Each year we commemorate Victory in Europe Day, also known as V-E Day. On May 8, 1945 Nazi Germany unconditionally surrendered to the Allied Forces of the Second World War. This day in history marked the end of World War II in Europe, although the war would continue in the Pacific Theater of Operations.
The 76th anniversary (aka VE Day 76) of V-E Day is on Saturday, May 8, 2021 and is recognized as part of National Military Appreciation Month.
About V-E Day
There were actually two surrender signings. The first was on May 7, 1945, when German Col. Gen. Alfred Jodl signed Germany’s surrender on all fronts in Reims, France. The second signing was by German Field Marshal Wilhelm Keitel the next day (May 8) in Berlin.
Prior to Nazi Germany’s surrender, Adolf Hitler committed suicide on April 30, 1945, to avoid being captured by the Red Army. Alfred Jodl and Wilhelm Keitel were later found guilty of war crimes by the International Military Tribunal in Nuremberg, Germany, and both were subsequently executed.
V-E Day marked the end of most of the fighting in Europe, where tens of millions of service members and civilians were killed since the start of hostilities. Approximately 250,000 U.S. troops were killed in the fighting in the European theater. Although fighting ended in Europe, it continued in the Pacific, where U.S. and Allied forces fought the Japanese in Okinawa, the Philippines and other places.
V-E Day Celebrations
on May 8, 1945, tens of thousands of people filled the streets of New York, New Orleans, and cities in Canada, France Australia and other Allied nations. London crowds filled the streets from Trafalgar Square to Buckingham Palace. Princess Margaret and her sister, the future Queen Elizabeth II, were among the celebrating crowds.
U.S. forces participated in the celebrations in France, a nation that had borne much of the brunt of the fighting. The front line troops didn’t celebrate upon hearing the news.
The Soviets celebrated on May 9, as fireworks exploded over the Kremlin and celebrations broke out in Red Square.
Did You Know
Prior to V-E Day, the United States had already started planning to send divisions from Europe to the Pacific for the anticipated invasion of Japan.
In February 1945, President Franklin D. Roosevelt, British Prime Minister Winston Churchill, and Soviet Premier Josef Stalin convened one of the most secretive meetings of modern times at the Yalta Conference.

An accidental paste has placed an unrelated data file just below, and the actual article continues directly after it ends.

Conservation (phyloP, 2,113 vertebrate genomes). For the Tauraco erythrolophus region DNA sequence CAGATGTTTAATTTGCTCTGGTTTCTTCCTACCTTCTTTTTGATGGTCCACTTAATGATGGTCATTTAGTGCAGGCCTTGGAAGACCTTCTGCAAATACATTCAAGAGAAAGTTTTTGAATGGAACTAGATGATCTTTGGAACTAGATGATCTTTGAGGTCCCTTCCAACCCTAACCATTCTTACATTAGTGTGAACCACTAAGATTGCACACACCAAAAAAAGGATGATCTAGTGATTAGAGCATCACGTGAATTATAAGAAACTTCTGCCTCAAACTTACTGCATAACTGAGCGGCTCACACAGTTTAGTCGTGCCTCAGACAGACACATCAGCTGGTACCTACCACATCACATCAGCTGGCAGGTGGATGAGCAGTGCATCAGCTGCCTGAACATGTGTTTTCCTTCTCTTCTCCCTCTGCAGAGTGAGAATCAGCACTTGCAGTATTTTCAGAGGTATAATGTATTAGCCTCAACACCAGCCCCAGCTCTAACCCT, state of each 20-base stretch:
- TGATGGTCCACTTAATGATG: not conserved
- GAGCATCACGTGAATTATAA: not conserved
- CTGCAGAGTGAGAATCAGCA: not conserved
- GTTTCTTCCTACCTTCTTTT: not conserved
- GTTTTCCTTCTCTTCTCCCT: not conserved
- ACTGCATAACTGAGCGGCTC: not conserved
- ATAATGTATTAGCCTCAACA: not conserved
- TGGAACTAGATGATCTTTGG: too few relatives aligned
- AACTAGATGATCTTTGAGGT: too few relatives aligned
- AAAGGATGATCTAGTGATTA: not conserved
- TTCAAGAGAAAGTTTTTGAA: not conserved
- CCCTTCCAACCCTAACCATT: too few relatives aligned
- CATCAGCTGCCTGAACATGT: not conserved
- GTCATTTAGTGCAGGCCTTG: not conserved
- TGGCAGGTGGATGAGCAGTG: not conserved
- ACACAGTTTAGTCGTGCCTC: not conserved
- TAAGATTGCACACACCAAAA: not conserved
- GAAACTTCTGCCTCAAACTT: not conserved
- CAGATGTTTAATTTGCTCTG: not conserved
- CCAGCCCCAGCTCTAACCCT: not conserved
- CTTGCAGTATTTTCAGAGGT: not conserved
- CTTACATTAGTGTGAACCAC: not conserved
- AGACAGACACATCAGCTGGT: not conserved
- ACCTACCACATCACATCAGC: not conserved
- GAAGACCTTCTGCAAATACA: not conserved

The “Big Three” discussed Germany’s eventual surrender, the postwar governing of Germany and Poland, and the conditions in which Stalin would enter the war against Japan.
World War II continued for almost 11 months after the successful Normandy landings in France on June 6, 1944, commonly known as D-Day.
The day the war began depends on which historian you follow, but it is agreed that the war in Europe ended on May 8th, 1945.
With more than 100 hundred million people from over thirty nations contributing to the fight, World War II two was the deadliest conflict in human history.
In the Soviet Union VE Day is called Victory Day and it is observed on May 9.
Harry S. Truman was born on May 8, 1884.
About 16 million Americans served in World War II, with 2 million serving in Europe.
VE Day doesn’t mark the end of WW2, Victory Over Japan Day, also known as VJ Day ended the war on September 2, 1945.
Presidential Proclamation, 1945
The Allied armies, through sacrifice and devotion and with God’s help, have wrung from Germany a final and unconditional surrender. The western world has been freed of the evil forces which for five years and longer have imprisoned the bodies and broken the lives of millions upon millions of free-born men. They have violated their churches, destroyed their homes, corrupted their children, and murdered their loved ones. Our Armies of Liberation have restored freedom to these suffering peoples, whose spirit and will the oppressors could never enslave.
– Harry S. Truman, President of the United States of America
V-E Day Anniversary Events
Gen. Tod D. Wolters, Commander U.S. European Command and Supreme Allied Commander Europe, will participate in a virtual wreath-laying ceremony in Belgium.
Commemorative flyovers are scheduled across the U.S. over WWII monuments, veteran cemeteries and other areas of significance.
National Geographic unveiled its June issue to commemorate the 75th anniversary of VE Day.